It was clear that prices were rising this spring. There were tons of homes selling for full price or above and it seemed each sale was breaking new territory. Buyers felt it as “that one” deal got away and never came back around. Sellers felt it as they sold for higher than the had imagined just months earlier. But this is all anecdotal. Hard figures were hard to find and month to month numbers are much too volatile to be trusted. I’ve been tracking the home price statistics quarterly since 2006 and they give a stable platform from which to compare prices. Not only in our market but across the county. Here are the latest home appreciation results from the second quarter of 2014.

For the one year period ending June 30th homes on average increased in value by 9.6%. This is the highest figure since 2006 and ranked us 55th highest out of the largest 276 metropolitan areas. During the second quarter the appreciation rate in our market was 3.81%. This ranked 33rd highest nationally. Since the 2nd quarter of 2008 homes in our market have appreciated on average 13.7%. This is 21st best in the nation. The chart below shows the rolling one year appreciation of Boulder County compared to the United States as a whole over the past five years.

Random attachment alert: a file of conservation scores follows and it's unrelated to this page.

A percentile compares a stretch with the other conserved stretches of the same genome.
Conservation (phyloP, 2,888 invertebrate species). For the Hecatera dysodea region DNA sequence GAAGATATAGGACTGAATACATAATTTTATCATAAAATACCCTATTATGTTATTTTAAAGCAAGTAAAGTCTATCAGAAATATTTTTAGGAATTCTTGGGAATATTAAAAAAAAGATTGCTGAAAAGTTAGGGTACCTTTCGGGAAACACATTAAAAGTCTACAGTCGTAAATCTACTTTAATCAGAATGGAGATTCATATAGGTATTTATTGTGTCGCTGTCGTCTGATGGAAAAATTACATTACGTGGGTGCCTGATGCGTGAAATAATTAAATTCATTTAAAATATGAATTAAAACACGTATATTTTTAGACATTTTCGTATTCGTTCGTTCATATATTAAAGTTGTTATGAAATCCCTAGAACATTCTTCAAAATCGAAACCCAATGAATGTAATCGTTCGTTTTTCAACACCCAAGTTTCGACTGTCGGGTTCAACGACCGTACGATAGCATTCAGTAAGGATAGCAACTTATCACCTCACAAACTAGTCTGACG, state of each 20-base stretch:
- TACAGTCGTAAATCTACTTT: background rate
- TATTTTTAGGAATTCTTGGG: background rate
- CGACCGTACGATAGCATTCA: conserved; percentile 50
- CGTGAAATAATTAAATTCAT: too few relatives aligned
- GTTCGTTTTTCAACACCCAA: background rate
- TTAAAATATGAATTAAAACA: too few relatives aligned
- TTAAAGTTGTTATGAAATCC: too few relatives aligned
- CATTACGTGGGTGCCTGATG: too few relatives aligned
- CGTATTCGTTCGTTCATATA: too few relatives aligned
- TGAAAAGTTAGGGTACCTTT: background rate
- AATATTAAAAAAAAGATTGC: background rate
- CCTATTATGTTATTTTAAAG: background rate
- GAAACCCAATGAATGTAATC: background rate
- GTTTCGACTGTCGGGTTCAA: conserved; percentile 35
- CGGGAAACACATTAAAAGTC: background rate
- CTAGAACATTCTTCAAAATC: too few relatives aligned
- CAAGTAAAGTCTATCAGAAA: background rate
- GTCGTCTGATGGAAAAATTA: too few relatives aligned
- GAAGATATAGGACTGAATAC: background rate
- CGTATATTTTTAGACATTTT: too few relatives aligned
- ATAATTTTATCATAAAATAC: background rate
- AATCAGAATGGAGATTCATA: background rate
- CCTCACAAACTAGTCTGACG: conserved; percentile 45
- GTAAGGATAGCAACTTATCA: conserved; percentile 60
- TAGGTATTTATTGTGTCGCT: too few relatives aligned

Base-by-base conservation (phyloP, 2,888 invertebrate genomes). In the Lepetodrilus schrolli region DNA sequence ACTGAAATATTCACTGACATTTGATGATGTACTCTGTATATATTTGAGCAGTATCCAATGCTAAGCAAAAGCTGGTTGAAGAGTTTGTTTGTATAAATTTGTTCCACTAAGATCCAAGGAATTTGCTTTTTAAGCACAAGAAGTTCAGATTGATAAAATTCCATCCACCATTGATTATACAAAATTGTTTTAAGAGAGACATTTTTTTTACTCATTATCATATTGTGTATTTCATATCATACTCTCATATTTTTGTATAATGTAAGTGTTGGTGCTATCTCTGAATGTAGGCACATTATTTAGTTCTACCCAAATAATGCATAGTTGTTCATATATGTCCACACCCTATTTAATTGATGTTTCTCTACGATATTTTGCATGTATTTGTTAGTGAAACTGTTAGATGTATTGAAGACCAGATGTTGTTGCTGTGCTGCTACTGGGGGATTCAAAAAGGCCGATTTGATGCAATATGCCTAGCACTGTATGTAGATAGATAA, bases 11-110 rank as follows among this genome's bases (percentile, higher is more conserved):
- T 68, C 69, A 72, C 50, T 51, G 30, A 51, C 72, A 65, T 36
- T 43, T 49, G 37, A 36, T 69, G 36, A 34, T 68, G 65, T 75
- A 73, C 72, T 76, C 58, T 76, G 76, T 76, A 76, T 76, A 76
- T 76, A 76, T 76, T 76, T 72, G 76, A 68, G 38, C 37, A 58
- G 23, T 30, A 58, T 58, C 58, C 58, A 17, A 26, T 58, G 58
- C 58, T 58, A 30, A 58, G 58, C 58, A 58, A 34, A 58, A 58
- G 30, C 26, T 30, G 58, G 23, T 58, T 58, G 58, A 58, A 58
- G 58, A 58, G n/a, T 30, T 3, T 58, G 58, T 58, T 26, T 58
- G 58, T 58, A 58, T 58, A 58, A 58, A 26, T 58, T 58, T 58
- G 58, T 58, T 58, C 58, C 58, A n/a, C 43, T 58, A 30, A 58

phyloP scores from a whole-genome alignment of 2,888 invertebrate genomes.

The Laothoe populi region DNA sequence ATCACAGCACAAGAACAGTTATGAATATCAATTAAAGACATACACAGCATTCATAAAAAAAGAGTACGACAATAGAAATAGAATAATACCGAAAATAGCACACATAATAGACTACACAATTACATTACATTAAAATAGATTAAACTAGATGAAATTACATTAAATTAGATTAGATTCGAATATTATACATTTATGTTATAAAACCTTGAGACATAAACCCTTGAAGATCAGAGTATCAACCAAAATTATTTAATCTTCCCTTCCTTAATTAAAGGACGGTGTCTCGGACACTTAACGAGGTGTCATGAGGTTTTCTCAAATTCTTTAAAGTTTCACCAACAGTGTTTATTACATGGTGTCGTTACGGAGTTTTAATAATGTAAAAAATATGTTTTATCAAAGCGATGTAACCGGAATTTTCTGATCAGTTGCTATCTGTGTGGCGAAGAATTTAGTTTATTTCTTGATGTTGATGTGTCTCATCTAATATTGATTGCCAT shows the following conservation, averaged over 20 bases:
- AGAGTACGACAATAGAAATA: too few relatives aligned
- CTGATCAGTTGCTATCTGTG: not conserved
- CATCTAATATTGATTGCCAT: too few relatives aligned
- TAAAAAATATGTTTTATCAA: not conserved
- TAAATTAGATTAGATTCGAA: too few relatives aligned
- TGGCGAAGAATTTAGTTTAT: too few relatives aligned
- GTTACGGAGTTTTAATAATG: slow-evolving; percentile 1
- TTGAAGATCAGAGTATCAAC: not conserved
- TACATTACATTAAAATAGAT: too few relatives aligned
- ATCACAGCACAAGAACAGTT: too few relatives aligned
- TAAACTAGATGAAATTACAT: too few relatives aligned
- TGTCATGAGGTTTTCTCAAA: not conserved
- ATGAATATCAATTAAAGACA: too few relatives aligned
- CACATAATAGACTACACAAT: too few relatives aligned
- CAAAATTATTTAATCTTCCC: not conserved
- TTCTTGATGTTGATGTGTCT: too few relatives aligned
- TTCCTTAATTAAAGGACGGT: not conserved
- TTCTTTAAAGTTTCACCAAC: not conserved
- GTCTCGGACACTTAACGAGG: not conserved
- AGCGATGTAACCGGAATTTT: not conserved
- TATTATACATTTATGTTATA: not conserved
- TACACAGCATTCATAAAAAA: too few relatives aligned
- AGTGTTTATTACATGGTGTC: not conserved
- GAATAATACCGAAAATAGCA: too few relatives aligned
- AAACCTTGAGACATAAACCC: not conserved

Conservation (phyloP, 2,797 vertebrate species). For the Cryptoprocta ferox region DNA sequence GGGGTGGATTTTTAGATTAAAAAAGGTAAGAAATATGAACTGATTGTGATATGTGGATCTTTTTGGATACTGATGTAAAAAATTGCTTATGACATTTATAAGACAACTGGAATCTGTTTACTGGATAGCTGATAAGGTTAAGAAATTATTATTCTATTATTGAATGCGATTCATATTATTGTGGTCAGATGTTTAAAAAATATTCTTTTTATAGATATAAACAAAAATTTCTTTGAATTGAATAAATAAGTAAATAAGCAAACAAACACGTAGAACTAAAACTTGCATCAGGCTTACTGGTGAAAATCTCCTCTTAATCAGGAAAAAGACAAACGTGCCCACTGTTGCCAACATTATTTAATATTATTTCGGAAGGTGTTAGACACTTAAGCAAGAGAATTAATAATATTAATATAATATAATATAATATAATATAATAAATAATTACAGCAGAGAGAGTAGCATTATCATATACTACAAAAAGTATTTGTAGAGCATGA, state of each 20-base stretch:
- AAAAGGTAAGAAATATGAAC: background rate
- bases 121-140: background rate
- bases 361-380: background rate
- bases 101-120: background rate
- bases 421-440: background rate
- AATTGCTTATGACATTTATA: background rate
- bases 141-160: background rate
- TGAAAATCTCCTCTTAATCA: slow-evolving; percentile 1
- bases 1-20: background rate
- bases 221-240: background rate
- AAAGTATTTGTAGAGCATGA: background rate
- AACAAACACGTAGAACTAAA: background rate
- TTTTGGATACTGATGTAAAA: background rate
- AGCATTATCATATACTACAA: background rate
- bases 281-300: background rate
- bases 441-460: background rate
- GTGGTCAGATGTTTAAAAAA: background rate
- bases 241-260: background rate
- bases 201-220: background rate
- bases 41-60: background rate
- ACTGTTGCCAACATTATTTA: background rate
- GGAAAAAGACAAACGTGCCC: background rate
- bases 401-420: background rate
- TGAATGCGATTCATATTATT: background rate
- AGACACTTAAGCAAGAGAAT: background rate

FHFA 2014 2nd

The one year appreciation in the United States as a whole has slowed a bit but at 5.25% is still historically quite strong. However during the second quarter the appreciation was just .81%. Over the last five years the national housing stock has appreciated in value by 8.25%.

The top states for home appreciation right now are; Nevada (14.8%), California (11.38%), District of Columbia (10.74%), North Dakota (8.68%) and Arizona (8.39%).  Colorado ranks 8th with 7.76%.  The states that rank lowest in home appreciation are Mississippi (-.51%), Connecticut (.29%), Alaska (.34%), Delaware (1.13%), and Virginia (1.24%).

The top Metropolitan Areas for home appreciation are all in California and all showed gains in the 22 – 25% range. These are the same areas that were hit the hardest during the economic and housing crisis but now have recovered and are now positive for the five year period. The areas that have the lowest appreciation (-3.5 to -2%) are located in Ohio, Wisconsin, New Jersey, Illinois, and New Mexico.


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